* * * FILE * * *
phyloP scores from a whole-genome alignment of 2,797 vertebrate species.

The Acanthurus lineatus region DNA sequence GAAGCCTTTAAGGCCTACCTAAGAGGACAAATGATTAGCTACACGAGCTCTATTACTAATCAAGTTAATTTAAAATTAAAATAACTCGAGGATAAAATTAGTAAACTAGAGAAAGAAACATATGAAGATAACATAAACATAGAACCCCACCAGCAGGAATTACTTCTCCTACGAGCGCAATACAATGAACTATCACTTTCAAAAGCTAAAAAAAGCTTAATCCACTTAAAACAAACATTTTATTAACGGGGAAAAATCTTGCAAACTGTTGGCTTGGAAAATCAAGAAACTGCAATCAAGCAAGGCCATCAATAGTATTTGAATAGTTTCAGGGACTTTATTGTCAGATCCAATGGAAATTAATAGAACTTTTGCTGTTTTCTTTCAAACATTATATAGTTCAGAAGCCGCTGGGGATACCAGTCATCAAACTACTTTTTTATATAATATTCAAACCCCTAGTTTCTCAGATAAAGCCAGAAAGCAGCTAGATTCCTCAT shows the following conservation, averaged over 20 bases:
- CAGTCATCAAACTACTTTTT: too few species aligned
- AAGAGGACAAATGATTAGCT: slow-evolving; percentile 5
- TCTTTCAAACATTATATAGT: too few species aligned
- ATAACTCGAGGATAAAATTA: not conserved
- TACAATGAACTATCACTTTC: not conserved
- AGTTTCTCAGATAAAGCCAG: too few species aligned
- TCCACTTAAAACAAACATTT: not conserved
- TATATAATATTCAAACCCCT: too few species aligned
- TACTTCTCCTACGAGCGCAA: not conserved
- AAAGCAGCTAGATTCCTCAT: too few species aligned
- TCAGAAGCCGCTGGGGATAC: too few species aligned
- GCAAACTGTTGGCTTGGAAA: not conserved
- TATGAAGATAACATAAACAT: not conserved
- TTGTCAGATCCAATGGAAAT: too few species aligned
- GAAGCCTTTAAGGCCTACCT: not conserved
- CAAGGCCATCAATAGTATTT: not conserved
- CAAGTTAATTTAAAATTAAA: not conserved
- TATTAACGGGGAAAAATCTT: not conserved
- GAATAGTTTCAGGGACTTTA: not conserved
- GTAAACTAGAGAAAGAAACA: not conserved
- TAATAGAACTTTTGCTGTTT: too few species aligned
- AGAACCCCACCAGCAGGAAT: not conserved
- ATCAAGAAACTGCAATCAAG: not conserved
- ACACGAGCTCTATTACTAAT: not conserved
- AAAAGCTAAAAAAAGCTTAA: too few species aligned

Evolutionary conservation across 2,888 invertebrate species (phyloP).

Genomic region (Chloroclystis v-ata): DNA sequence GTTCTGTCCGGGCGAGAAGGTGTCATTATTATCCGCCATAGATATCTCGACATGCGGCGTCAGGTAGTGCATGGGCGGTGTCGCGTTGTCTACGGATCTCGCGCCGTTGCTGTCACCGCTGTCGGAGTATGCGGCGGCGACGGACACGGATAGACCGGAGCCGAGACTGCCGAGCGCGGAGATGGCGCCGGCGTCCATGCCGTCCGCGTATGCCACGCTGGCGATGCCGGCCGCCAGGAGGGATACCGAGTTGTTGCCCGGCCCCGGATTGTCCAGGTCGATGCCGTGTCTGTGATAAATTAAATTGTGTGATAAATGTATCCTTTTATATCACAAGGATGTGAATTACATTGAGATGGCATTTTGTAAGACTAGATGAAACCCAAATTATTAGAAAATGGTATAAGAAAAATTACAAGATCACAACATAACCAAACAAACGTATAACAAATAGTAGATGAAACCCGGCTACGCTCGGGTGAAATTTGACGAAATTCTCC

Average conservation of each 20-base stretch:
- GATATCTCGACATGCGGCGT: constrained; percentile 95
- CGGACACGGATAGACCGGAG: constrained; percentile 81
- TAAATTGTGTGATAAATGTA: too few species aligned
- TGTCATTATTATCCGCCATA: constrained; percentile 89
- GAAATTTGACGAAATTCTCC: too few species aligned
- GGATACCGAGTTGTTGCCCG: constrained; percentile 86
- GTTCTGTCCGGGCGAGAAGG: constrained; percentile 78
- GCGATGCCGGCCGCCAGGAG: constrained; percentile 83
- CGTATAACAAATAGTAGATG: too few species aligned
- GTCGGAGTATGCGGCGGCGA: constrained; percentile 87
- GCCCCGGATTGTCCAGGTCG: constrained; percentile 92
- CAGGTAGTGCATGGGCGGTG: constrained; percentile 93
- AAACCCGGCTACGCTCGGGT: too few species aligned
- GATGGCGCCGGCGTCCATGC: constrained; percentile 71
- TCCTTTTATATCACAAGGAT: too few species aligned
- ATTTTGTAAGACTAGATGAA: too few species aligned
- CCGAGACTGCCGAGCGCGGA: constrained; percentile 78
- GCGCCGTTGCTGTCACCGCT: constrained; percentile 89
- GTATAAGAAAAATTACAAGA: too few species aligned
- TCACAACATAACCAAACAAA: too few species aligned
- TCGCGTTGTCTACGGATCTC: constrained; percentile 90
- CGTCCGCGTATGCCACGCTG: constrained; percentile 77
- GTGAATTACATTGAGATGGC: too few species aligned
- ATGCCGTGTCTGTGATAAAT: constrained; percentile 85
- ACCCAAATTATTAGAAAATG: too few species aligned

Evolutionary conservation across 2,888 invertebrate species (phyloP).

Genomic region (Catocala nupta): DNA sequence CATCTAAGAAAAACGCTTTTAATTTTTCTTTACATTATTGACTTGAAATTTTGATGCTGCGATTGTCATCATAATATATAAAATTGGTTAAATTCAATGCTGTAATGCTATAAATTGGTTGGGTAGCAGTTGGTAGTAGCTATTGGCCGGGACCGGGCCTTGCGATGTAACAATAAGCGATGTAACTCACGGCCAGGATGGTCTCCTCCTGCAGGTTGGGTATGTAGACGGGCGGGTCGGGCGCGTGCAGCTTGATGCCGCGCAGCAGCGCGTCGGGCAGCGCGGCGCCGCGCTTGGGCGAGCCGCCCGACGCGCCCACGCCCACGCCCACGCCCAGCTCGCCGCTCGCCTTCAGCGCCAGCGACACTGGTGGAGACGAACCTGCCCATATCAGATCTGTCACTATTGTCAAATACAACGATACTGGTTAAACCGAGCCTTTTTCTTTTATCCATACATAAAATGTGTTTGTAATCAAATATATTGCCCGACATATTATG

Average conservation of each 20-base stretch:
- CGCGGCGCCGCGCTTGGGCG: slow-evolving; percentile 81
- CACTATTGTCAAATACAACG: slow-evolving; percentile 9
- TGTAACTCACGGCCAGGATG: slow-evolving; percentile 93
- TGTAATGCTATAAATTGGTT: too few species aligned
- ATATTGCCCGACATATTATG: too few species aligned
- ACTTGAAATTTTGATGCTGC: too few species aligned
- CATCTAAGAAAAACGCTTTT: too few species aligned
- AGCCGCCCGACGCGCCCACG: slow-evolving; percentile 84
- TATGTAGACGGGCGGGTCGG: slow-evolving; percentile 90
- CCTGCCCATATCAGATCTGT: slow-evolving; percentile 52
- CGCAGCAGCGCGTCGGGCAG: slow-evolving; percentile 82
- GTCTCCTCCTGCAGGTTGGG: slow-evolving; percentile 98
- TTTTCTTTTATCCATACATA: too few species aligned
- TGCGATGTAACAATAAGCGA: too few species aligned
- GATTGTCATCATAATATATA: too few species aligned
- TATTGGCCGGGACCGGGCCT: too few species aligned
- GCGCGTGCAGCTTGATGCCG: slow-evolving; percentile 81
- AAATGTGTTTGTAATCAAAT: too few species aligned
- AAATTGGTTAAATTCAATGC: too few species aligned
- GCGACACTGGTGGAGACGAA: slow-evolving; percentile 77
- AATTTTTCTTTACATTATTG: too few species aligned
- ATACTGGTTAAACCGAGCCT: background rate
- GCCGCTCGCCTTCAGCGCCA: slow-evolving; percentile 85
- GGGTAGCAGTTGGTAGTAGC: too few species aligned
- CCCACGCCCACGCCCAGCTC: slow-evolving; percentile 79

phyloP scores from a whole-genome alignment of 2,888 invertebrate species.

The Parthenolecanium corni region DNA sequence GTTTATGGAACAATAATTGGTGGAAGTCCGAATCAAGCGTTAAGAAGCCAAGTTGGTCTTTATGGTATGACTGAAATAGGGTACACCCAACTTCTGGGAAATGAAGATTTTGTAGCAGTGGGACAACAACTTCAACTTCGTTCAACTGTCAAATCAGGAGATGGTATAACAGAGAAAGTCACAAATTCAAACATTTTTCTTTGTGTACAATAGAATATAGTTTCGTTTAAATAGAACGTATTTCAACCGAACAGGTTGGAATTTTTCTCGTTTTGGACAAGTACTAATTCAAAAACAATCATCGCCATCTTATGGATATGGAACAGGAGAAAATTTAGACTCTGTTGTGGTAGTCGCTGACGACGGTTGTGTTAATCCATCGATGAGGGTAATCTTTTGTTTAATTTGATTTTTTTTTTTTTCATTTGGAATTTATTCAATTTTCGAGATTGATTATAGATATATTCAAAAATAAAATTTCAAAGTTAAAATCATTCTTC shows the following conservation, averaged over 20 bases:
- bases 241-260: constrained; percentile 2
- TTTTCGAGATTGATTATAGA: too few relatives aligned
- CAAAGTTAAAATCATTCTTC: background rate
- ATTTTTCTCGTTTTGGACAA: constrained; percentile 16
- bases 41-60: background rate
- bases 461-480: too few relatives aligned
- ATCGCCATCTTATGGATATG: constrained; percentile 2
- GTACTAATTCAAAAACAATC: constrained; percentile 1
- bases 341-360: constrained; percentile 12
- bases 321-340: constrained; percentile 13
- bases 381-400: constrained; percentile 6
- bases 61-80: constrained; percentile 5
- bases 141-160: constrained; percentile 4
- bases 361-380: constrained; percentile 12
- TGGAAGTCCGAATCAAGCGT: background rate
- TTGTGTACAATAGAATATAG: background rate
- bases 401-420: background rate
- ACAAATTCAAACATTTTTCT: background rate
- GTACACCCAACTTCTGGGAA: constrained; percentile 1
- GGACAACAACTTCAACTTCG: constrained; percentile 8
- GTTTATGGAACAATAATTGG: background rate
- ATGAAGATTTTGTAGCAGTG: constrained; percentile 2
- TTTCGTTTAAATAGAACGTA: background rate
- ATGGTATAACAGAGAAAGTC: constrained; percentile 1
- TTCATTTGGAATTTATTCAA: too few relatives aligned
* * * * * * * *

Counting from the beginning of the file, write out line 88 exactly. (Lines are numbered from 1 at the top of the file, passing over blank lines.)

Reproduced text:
- CAAAGTTAAAATCATTCTTC: background rate